'Have You Seen This Man' podcast: US Marshals renew calls for tips to find escaped death row inmate

PHOTO: Fugitive Lester Eubanks is seen here in this U.S. Marshals wanted poster. PlayU.S. Marshal Service
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This is an ABC News podcast, "Have You Seen This Man?," hosted by 'The View's' Sunny Hostin. It follows the U.S. Marshals' ongoing mission to find Lester Eubanks, a dangerous convict who escaped police custody in 1973 and has never been found.

New episodes are available on Wednesdays. Listen and subscribe on Apple Podcasts, Google Podcasts, iHeartRadio, Pandora, Spotify, Stitcher and TuneIn.

His crime was brutal. His escape, unbelievable. And now, after nearly half a century on the run, a one-time death row inmate named Lester Eubanks is the subject of one of the nation’s most intense manhunts.

U.S. Marshals have made the Eubanks case one of their "Top 15 Most Wanted," commissioning a new age-progression image of the fugitive, and providing unprecedented access to ABC News for a podcast launching Oct. 23, called "Have You Seen This Man."

The escape was a reckoning for the Ohio prison system, which had tried to institute reforms that would help rehabilitate inmates, but in the process was seeing dangerous convicts get free.

Finding Eubanks has fallen to a special cold case squad from the U.S. Marshals Service. ABC News has spent a year inside the manhunt being led by Deputy Marshal David Siler, one of their most decorated agents, as he tries to use every available tool to find Eubanks before the fugitive's old age catches up to him.

Now, the Marshals are looking to listeners of the ABC News podcast to help deliver the final clue that brings this half-century-old mystery to an end.

EPISODE 1: Outside the half-hour laundromat

Mary Ellen Deener was a typical 14-year-old – news reports described her as a member of her middle school glee club, who loved roller skating, and harbored dreams of being a nun.

“She just always was giggling,” said her sister, Myrtle Carter. “You know, a little girl. Always giggling and -- and having fun.”

Mary Ellen Deener is seen here in this undated photo. Obtained by ABC News
Mary Ellen Deener is seen here in this undated photo.

Her brutal assault and murder in 1965 shook the town of Mansfield, Ohio. Residents were relieved when police delivered swift justice, arresting a troubled 22-year-old local man named Lester Eubanks for the crime. They secured his confession, and gathered persuasive physical evidence, including his footprints at the scene, and the gun he had bought, used in the crime. He was not only convicted, he was sentenced to death.

“It was like watching a movie -- our movie,” remembered Myrtle Carter, 72, Mary Ellen’s older sister, who still lives in Mansfield. “It happened that night, by the-- that next afternoon, he was caught. Six months later, he was-- the trial. The sentence. And he was gone.”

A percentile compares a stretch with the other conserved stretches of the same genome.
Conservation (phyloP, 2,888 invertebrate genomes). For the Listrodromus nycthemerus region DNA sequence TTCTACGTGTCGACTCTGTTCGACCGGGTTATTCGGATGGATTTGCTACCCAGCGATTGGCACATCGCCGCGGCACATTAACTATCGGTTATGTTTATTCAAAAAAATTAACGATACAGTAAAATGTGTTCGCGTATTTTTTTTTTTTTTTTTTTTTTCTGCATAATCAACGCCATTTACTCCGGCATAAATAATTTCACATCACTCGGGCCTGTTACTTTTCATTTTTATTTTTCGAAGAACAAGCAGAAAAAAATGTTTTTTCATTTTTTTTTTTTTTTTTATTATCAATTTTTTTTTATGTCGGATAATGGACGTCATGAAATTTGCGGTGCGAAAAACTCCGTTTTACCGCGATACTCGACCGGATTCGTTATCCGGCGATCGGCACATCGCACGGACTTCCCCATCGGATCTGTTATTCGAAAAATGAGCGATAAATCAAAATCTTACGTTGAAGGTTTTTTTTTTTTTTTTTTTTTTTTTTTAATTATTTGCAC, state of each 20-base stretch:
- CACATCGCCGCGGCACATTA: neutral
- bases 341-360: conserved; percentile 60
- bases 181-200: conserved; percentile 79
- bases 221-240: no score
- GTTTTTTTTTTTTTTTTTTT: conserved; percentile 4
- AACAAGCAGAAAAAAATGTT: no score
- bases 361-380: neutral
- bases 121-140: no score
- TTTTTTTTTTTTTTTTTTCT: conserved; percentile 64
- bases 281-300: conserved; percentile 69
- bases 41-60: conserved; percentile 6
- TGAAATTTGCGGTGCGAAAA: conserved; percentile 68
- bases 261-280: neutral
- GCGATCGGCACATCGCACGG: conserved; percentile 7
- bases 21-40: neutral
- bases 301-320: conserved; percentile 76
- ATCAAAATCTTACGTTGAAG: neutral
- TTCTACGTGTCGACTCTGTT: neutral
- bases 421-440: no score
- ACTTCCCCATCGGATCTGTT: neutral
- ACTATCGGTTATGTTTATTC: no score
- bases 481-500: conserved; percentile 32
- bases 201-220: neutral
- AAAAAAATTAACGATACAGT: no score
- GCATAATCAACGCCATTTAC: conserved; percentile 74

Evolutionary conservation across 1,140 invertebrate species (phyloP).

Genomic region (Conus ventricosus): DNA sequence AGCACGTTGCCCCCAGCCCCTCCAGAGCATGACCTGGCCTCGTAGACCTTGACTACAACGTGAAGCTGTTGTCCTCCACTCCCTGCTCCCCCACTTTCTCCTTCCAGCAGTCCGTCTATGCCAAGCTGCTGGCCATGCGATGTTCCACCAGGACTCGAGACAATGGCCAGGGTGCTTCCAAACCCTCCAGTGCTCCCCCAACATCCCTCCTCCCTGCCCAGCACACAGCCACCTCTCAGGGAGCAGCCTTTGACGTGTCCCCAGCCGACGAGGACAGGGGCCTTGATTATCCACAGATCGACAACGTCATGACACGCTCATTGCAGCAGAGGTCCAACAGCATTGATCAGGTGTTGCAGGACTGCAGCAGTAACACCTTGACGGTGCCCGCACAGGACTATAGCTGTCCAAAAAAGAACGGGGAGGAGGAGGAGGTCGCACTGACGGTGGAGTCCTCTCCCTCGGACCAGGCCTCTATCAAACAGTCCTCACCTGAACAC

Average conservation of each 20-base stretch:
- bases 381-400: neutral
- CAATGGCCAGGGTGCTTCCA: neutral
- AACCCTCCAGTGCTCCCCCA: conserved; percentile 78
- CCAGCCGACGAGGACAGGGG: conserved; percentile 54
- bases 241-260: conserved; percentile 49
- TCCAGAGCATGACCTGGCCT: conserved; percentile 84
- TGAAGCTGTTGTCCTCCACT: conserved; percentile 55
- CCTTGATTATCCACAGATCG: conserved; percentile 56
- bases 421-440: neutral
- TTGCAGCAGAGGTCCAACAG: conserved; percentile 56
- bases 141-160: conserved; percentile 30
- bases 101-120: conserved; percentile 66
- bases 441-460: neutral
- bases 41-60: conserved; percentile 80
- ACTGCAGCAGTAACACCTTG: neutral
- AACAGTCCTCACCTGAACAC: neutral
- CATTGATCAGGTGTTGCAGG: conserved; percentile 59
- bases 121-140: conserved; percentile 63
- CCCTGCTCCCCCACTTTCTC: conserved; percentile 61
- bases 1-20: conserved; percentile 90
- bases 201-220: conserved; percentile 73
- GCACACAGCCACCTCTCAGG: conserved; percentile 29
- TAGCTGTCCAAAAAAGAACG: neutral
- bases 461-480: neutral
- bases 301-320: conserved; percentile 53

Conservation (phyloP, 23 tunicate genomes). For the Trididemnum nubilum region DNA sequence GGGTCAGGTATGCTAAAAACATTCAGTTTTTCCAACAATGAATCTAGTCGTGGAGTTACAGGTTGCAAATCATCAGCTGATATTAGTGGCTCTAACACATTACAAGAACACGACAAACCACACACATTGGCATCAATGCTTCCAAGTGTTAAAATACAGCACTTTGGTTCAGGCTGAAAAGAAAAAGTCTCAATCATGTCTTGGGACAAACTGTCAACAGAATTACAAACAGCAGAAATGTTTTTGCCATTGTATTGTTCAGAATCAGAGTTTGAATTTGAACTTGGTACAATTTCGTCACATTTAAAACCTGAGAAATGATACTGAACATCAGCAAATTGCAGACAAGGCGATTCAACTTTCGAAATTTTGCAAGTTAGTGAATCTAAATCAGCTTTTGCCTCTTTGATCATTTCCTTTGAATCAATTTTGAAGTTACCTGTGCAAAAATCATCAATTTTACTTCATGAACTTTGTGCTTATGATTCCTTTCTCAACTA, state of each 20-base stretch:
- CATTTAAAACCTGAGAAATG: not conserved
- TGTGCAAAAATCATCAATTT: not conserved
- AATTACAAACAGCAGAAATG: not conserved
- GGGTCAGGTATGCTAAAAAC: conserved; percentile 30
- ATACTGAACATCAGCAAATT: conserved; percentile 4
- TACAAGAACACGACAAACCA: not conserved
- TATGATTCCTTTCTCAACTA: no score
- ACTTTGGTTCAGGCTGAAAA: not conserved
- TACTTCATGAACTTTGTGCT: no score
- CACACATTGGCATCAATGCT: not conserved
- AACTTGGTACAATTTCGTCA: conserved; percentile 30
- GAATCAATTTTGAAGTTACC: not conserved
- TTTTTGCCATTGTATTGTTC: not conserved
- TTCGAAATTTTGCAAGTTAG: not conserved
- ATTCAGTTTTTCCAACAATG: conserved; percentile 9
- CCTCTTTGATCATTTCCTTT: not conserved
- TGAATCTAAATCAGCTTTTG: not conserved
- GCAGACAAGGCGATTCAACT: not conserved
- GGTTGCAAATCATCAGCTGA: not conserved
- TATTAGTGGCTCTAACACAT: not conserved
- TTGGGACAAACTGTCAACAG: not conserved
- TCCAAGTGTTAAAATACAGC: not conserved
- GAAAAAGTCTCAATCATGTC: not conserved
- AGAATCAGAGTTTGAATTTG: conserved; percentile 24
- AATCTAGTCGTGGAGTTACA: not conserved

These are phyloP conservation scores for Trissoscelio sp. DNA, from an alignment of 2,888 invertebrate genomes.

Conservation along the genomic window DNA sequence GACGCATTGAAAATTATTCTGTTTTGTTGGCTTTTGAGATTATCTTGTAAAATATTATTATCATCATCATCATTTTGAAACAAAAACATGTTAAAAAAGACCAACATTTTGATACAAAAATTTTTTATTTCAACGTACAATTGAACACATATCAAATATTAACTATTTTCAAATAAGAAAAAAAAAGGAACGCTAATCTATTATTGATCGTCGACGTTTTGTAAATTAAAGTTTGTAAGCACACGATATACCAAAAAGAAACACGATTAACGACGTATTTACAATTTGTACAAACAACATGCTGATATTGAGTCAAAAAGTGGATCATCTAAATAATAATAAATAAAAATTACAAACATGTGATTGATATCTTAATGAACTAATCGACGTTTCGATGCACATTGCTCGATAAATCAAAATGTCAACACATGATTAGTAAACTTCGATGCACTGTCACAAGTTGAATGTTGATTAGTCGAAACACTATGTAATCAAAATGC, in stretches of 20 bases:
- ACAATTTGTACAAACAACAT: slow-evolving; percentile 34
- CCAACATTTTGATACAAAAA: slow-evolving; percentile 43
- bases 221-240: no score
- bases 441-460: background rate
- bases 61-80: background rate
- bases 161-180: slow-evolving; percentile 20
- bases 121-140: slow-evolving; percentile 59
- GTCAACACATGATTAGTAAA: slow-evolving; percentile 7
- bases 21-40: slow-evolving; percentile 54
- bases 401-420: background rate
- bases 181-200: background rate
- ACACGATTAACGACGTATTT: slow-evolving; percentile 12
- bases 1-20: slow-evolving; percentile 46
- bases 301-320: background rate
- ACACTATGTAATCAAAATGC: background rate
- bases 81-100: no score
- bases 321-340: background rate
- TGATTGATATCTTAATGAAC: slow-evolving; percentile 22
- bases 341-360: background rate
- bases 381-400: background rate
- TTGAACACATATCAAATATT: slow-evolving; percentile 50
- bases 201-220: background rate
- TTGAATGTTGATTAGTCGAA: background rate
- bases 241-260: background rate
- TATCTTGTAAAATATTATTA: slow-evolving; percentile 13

At first, it seemed that this case would end as so many other murder cases do -- with the perpetrator in prison. But that’s not what happened. His bewildering escape and baffling disappearing act are now the focus of the U.S. Marshal Service in Cleveland. The case now rests with its vaunted cold case unit -- a specialized team created by U.S. Marshal Peter Elliott.

“It didn't feel like these old cases were getting paid attention to. And a lot of these cases, like the Eubanks case, just sat around for years and nothing was happening with them,” Elliott said. “What I wanted to do was start a cold case unit and put a person in charge … who was going to spend 100 percent of his time looking through these cold cases and making a difference.”

That person is Deputy Marshal David Siler.

“With these cases, they're extremely difficult,” Siler said. “But it's something that you can't concentrate on. But hopefully, at the end of the day, a good day for me is hearing those bracelets go around his wrists.”

VIDEO: Have You Seen This Man podcast: Breaking down episode 1 Play
'Have You Seen This Man' podcast: Breaking down episode 1

EPISODE 2: A trip to the mall

Lester Eubanks was headed to prison for the murder of 14-year-old Mary Ellen Deener.

And not to just any penitentiary. At the time, Ohio had a reputation for menacing prison complexes, cold places known for violence and cruelty. One prison in the state, the Ohio State Reformatory, even became the set for the movie “Shawshank Redemption” (the story itself is set in Maine).

Lester Eubanks 1965 mug shot. Obtained by ABC News
Lester Eubanks' 1965 mug shot.

As a death row inmate at the Ohio State Penitentiary, Eubanks was facing electrocution in a chair with the nickname “Old Sparky.”

“Each and every one would be fearing that day,” said Michael Humphrey, an Ohio inmate during the early 1970s, who now gives tours at the prison that was used as the “Shawshank” movie set. “You’d have to be awful cold hearted not to.”